Constant vigilance by everyone.
That's what cyber security experts advised Friday after hackers breached computers at more than 1,000 grocery and liquor stores currently or formerly owned by Eden Prairie-based Supervalu.
Even as the country catapults toward a cashless society, experts concede that merchants and banks will never be able to fully protect consumers from computer crime.
"The only secure computer is one that is unplugged and locked up in a dark room with no windows," said Chad Boeckmann, chief executive of Secure Digital Solutions.
The Supervalu attack follows incidents at Michaels Stores, P.F. Chang's and other stores and restaurants. Minneapolis-based Target suffered a breach late last year in which hackers obtained information of one kind or another on as many as 110 million people.
Ed Mierzwinski, consumer project director at the Public Interest Research Group, said the trend shows the need for continuous, thorough checks of each link in the purchase chain.
"The hackers keep getting smarter," he said.
Experts say the Supervalu breach offers yet more evidence that credit- and debit-card technology must quickly be improved by installing computer chips and requiring personal identification numbers that make it harder to use stolen cards to make purchases. Companies that sell also must identify the most vulnerable points in their information technology systems and immediately upgrade and monitor them. But ultimately, it also means that no one making a cashless purchase can rest easy.
"Data can't be completely protected if it is accessible over the Internet," explained Boeckmann, whose Minneapolis-based company advises corporate clients.
In a news release posted Friday on its Internet homepage, Supervalu said it has not determined if hackers stole data after getting into its system. The company "has no evidence of any misuse of any such data, but is making this announcement out of an abundance of caution."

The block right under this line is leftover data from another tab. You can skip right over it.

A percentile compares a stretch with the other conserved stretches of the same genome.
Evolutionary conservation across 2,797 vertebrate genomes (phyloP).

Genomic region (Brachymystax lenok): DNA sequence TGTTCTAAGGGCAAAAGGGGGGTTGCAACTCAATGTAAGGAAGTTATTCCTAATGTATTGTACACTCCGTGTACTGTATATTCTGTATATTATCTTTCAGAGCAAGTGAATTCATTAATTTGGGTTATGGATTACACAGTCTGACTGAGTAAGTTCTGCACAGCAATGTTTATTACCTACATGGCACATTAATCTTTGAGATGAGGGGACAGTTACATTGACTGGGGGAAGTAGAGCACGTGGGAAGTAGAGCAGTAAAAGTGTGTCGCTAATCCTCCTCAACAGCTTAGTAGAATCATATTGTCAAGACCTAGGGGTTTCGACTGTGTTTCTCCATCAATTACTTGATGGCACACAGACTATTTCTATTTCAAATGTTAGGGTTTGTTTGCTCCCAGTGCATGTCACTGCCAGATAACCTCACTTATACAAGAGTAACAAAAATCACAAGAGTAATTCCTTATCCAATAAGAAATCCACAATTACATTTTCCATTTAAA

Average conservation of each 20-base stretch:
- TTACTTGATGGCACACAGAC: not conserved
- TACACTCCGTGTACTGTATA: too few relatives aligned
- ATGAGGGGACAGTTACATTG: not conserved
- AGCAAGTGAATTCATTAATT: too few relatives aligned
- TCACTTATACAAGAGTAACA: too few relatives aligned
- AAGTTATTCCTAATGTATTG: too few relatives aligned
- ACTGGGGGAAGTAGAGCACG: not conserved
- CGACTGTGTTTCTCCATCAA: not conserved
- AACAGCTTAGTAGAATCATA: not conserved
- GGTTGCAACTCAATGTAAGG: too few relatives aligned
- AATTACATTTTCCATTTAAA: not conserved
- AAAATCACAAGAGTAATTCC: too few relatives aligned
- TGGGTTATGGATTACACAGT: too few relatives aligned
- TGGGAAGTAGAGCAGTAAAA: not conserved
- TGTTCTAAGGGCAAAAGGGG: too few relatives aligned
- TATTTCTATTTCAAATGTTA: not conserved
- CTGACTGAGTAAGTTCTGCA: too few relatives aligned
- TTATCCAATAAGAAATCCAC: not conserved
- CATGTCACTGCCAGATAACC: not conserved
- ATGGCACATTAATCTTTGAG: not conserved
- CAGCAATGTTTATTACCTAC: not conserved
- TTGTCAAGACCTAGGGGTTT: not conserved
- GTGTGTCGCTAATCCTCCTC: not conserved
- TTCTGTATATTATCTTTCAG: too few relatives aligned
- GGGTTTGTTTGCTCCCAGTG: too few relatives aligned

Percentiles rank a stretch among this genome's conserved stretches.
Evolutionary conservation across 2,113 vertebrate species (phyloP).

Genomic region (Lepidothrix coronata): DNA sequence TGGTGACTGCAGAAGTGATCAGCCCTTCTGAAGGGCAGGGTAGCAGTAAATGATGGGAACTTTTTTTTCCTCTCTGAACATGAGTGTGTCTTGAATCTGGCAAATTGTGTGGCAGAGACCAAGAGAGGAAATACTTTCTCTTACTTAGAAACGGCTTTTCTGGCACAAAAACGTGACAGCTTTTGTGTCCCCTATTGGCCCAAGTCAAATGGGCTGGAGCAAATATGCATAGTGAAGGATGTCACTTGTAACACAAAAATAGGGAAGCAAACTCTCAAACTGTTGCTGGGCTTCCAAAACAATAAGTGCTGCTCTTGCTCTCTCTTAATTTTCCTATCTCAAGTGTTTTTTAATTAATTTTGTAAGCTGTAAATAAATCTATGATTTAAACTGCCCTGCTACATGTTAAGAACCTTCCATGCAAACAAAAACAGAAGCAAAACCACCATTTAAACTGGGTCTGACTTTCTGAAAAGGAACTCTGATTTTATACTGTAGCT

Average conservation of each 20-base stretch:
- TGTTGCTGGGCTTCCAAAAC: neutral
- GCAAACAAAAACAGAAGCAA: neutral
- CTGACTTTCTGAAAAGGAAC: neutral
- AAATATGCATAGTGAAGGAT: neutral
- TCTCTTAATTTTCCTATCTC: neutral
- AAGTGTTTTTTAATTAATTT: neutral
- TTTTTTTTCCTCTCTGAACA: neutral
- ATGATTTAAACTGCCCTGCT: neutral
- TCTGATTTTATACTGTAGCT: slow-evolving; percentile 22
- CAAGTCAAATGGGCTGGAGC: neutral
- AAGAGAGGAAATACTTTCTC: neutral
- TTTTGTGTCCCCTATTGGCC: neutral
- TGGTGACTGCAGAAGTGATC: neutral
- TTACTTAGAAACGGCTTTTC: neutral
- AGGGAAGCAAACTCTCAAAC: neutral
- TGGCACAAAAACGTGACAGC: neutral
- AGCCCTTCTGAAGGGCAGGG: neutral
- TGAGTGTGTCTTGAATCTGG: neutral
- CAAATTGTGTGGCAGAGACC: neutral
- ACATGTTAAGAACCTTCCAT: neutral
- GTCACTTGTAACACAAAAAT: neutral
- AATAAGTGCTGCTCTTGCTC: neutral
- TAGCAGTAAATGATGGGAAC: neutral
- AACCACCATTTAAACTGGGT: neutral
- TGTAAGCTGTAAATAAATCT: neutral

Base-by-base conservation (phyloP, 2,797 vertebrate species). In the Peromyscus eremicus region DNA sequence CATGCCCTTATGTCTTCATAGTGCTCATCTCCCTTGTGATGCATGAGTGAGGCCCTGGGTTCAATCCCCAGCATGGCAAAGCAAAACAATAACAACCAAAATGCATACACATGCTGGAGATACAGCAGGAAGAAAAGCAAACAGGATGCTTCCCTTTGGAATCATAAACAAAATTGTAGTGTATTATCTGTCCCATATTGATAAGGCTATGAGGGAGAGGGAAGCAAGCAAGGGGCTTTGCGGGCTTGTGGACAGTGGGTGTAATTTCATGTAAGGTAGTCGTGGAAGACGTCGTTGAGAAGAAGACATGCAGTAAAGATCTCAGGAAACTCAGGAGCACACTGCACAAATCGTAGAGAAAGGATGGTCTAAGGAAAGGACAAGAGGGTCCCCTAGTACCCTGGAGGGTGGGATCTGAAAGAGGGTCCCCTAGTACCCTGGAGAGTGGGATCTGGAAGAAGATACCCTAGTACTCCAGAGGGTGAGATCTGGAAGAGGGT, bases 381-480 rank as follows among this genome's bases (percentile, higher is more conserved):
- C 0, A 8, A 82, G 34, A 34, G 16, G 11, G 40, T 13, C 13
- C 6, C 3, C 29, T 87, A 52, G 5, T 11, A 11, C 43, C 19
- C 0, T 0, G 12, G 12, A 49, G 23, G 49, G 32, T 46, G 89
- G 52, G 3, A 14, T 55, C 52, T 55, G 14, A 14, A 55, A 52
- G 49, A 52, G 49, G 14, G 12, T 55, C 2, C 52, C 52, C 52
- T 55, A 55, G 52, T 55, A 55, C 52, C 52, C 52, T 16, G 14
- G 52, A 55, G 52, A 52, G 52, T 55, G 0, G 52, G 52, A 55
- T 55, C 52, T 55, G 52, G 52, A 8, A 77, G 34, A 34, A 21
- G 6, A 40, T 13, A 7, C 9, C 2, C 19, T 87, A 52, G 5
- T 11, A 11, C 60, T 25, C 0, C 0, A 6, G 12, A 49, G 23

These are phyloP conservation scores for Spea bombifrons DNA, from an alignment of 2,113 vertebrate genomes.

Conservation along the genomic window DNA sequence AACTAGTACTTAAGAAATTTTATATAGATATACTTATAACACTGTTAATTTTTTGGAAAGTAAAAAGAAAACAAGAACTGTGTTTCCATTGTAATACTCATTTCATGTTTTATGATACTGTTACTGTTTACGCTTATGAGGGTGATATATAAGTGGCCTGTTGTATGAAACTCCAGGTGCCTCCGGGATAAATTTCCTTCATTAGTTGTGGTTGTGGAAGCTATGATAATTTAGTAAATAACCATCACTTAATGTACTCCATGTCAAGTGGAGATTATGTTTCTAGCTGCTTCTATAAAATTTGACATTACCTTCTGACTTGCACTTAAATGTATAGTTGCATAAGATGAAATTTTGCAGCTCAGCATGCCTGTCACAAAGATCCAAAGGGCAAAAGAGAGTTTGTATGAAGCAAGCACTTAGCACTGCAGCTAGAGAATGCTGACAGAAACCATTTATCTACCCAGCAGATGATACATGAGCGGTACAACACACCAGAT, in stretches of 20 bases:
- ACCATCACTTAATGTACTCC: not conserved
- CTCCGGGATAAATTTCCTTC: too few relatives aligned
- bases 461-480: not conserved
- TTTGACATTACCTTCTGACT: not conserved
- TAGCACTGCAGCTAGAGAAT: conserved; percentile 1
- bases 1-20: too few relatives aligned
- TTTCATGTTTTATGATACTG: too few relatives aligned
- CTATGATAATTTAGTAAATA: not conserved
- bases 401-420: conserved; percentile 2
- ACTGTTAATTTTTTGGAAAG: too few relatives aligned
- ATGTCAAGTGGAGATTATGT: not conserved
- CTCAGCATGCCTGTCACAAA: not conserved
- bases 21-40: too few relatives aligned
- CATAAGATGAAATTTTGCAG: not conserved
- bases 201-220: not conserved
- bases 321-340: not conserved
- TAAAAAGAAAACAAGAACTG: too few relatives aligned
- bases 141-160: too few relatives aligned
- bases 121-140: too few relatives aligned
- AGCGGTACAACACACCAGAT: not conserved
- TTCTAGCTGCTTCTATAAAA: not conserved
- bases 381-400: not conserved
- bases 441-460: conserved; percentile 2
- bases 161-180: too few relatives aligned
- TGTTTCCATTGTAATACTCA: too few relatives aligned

It urged customers to "be vigilant and closely review or monitor your bank and credit card statements, credit reports, and other financial information for any evidence of identity theft or other unusual activity" and to tell their banks immediately if they saw anything strange.
Mierzwinski went a step further and said Supervalu customers should put their banks on notice right now that there may be problems.
Boeckmann credited Supervalu for more initial transparency in reporting its credit breach than Target, which, according to Boeckmann, used "a drip-by-drip information approach."
"Other companies got to learn from Target," he said.
Target lost sales, was subjected to congressional hearings and ended up replacing its chief information officer — and, eventually, its CEO — as information emerged about missed warnings, gaps in its computer security system and delays in customer notifications.
Because of what happened to Target, many companies now operate from the assumption that their systems have already been compromised and go looking for breaches, Boeckmann said. The process allows corporate information security officers to act rather than react. Even where they don't find intruders in their systems, he added, they discover and reinforce weak spots.
But for now, nothing protects consumers entirely. The need to carefully scour monthly credit- and debit-card statements for irregularities is more important than it has ever been for those who want to avoid the headaches and possible expense of information and identity theft.
Many consumer advisers, including Mierzwinski, caution against using debit cards for retail and online purchases. Credit-card contracts generally limit the responsibility of card holders to pay for illegal purchases. Debit cards, which draw funds directly from checking accounts, often do not. Even when consumers can get banks to refund money to their checking accounts, the process can take weeks.
"This consumer only uses his credit card at the store," Mierzwinski said, referring to himself, "because credit cards have protections that debit cards do not."